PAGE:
Dendrobium nobile is an Orchid species that not only amazes Orchid fans with its sweetly scented and lush flowers. How to plant and care for them properly.
- Growth type
- Perennial plant
- Growth height (from)
- from 30 cm to 45 cm
- Growth characteristics
- Flower color
- Flowering time (month)
- February to June
- Flower shape
- Flower characteristics
- lightly fragrant
- Leaf color
- page format
- scattered light
- Soil Moisture
- fresh to moderately humid
- ph value
- weakly acidic
- Lime compatibility
- sensitive to lime
- Nutrient requirements
- moderately nutritious
- rich in humus
- Decorative or utility value
- Flower Decoration
- Interior greening
- Winter garden
- Warm House
- Garden style
- Pot garden
Dendrobium nobile, commonly known as Dendrobium Orchid or even grape Orchid, is an Orchid species from the genus Dendrobium within the Orchid family (Orchidaceae). Dendrobium varieties are epiphytically, i.e. in their areas of origin they sit in branch forks in trees or on tree trunks. They are from the Himalayas, West Asia and Taiwan and need a dormant phase to grow and bloom.
Dendrobium nobile is a sympodial orchid. This means it forms so-called pseudobulbs, thickened shoot axes that store nutrients and water. Dendrobium grows to a height of around 11.81 to 17.71 inches and forms numerous aerial roots.
The oval leaves are lancet-shaped, arranged alternately and medium green in color with a somewhat leathery texture.
The upper leaf axis of the leafless pseudobulbs produces the panicles with numerous flowers during the flowering period between spring and fall. Similar to other Orchids the flowers of the Dendrobium also have three outer sepals, two inner petals and a third leaf shaped like a lip. The flowers appear along the entire shoot, usually two to three flowers sit shortly cut next to each other.
When you buy a Dendrobium Orchid, the plant often bears 20 to 50 wonderfully fragrant flowers. After a record flowering the plant gets 8 to 15 flowers until it has formed new bulbs after some years. The flowering period varies from three to six weeks and is usually in spring.
The Orchid species needs a bright location but should be protected from direct sunlight. Dendrobium should be placed in a bright location especially during the dormancy phase. This temperature and location is required because: The Dendrobium nobile must be kept warm during the growth phase and needs cooler temperatures for several weeks for flower induction. Therefore they can also be called ectothermic plants. During the growth phase — from spring to fall — when the new bulbs mature, high humidity with temperatures ranging from 68 to 77 degrees Fahrenheit during the day and a temperature of 59 degrees Fahrenheit at night is favorable. From mid-May to mid-October, Dendrobium Orchids are best moved outside to a covered balcony or under a parasol, where the plants are protected from rain and direct sunlight. During the dormancy phase, from fall to spring, the temperature must be between 59 to 62.6 degree Fahrenheit; at night the temperatures can even be as low as 50 degree Fahrenheit.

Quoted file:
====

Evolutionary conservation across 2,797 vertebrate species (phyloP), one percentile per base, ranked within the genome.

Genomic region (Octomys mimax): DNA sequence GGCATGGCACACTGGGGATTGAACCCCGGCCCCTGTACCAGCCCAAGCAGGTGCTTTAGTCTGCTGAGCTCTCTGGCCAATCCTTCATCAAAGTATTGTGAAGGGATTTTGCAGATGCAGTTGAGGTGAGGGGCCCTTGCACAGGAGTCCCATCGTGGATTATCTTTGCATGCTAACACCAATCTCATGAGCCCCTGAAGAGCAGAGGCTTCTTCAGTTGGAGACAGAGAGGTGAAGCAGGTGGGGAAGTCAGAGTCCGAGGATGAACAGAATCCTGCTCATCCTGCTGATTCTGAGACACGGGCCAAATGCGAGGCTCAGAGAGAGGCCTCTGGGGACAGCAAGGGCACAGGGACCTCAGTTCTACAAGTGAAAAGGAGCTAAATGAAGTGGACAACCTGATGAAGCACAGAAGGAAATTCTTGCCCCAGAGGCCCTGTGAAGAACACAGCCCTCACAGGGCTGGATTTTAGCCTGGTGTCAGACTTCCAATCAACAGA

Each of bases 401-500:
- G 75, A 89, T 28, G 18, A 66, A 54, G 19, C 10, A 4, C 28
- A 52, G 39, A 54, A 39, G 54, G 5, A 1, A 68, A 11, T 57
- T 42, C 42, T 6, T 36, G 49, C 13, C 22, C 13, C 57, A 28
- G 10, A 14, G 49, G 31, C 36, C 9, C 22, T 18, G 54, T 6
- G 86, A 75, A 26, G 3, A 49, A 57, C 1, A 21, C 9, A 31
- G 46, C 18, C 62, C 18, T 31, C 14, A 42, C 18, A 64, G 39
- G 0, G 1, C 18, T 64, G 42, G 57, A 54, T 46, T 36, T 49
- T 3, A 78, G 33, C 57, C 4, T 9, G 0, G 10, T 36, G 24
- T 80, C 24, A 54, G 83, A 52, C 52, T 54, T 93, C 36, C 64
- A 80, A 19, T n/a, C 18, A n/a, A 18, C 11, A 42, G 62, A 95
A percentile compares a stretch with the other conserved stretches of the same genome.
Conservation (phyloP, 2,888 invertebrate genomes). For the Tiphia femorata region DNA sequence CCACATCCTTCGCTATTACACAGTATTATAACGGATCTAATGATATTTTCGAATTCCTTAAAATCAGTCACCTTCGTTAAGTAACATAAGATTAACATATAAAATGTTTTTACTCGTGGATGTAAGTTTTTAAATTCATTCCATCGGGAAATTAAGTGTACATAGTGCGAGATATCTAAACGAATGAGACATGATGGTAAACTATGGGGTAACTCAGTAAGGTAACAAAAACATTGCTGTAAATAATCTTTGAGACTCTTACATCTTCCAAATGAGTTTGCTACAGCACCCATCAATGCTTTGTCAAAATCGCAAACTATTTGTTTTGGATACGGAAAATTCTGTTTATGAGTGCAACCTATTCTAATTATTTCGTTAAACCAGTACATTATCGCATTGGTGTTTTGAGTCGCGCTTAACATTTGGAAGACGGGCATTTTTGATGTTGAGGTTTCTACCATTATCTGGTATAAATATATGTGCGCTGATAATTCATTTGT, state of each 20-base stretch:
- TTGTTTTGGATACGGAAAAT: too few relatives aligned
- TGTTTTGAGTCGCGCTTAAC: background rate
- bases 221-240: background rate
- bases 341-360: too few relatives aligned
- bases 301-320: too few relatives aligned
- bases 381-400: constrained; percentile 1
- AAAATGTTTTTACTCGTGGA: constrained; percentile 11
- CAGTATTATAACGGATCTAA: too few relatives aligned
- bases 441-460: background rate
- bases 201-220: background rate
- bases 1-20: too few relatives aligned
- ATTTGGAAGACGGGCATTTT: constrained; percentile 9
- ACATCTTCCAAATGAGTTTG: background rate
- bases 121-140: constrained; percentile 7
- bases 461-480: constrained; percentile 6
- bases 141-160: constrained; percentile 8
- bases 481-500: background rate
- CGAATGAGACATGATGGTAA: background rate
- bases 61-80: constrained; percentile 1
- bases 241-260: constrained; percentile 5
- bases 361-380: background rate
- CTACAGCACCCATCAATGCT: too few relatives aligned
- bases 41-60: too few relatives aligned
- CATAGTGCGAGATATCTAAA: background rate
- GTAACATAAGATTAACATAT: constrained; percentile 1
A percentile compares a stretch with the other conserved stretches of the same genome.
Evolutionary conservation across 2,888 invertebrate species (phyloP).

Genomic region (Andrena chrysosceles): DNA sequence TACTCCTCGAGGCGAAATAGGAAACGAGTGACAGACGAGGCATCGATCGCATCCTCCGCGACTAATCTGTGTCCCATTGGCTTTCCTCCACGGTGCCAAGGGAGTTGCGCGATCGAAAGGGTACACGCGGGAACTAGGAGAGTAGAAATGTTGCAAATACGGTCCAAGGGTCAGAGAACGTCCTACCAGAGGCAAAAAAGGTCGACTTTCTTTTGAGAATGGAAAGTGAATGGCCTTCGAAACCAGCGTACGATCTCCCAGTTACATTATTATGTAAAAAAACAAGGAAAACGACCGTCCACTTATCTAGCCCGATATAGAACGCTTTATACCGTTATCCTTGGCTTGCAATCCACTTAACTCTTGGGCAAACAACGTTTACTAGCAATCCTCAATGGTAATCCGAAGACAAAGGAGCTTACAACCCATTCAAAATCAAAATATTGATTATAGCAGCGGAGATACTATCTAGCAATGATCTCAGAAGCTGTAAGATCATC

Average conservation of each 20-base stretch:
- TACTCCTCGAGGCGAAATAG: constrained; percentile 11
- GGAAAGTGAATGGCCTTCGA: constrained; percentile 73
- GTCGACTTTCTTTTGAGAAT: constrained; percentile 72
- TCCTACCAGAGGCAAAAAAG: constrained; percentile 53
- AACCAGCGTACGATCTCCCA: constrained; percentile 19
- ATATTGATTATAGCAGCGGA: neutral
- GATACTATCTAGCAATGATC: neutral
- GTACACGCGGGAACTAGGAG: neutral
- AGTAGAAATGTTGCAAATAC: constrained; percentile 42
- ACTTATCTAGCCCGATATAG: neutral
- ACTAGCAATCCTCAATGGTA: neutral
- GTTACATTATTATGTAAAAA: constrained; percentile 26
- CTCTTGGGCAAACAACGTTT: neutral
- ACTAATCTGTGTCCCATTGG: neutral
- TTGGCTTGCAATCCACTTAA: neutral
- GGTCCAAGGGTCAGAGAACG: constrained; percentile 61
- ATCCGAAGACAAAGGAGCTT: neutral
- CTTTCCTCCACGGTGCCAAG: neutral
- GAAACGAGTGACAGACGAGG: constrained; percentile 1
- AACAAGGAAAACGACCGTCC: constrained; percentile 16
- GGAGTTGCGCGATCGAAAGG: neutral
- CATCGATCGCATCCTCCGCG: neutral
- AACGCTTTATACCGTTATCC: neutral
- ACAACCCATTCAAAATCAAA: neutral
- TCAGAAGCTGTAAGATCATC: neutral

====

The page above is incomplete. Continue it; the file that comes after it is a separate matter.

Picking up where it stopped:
You must use bark substrate for all Dendrobium species. Make sure you provide a drainage layer that’s adequate. Like other Sympodial Orchids, Dendrobium is planted in the pot with the oldest shoots pointing to the edge, so that the new shoots have room to grow.
During the growing season, it is advisable to spray water on the Orchid especially when the temperatures are high outside. It is also important to water the Orchid daily with softened water until the bulbs ripen. However, let the substrate dry out again and again between the waterings. During the dormancy phase and after the bulbs have ripened, stop watering for six to eight weeks - only then new flower shoots will appear.
Every two to three weeks fertilize Dendrobium Orchids sparingly. Important: Reduce the frequency of fertilization in the dormancy phase
Repot the Dendrobium nobile only when required. The plants usually feel comfortable in very narrow containers. If there is a danger of them tipping over the windowsill, you can attach Styrofoam or wooden tiles to support them so that the pots remain vertical. Adding pebbles to the bottom of the pot could also help with the stability. However, make sure that it does not block the drainage holes.
Do not repot until the substrate is covered with algae or the Orchid has been in the same pot for more than four years. The best time for repotting is from spring to fall when new bulbs appear, but not during the dormancy period.
In general pruning is not required.
There are several Dendrobium nobile hybrids descending from the natural form, which are named after their Japanese breeder Jiro Yamamoto Yamamoto-Hybrids. Both impressively large and small varieties which do not get taller than 19.68 inches.
You can also propagate Dendrobium with Keiki. Keiki are formed from the shoot eyes on the pseudobulbs or directly on the inflorescence stem. You should let the Keiki grow on the flower stem for about a year and then gently twist it off the plant when the roots are about 1.96 inches long.
It can take up to a year from separating and replanting to the first flowering of the Keiki. Dividing the rhizome — a popular form of propagation with other sympodial orchids — should not be used as a propagation method with Dendrobium.
Too much moisture may cause a fungal infection. As with other Orchids, spider mites, mealybugs can occur when the air is too dry. If flowers don’t appear, it is a sign that the drop in temperature has not been maintained.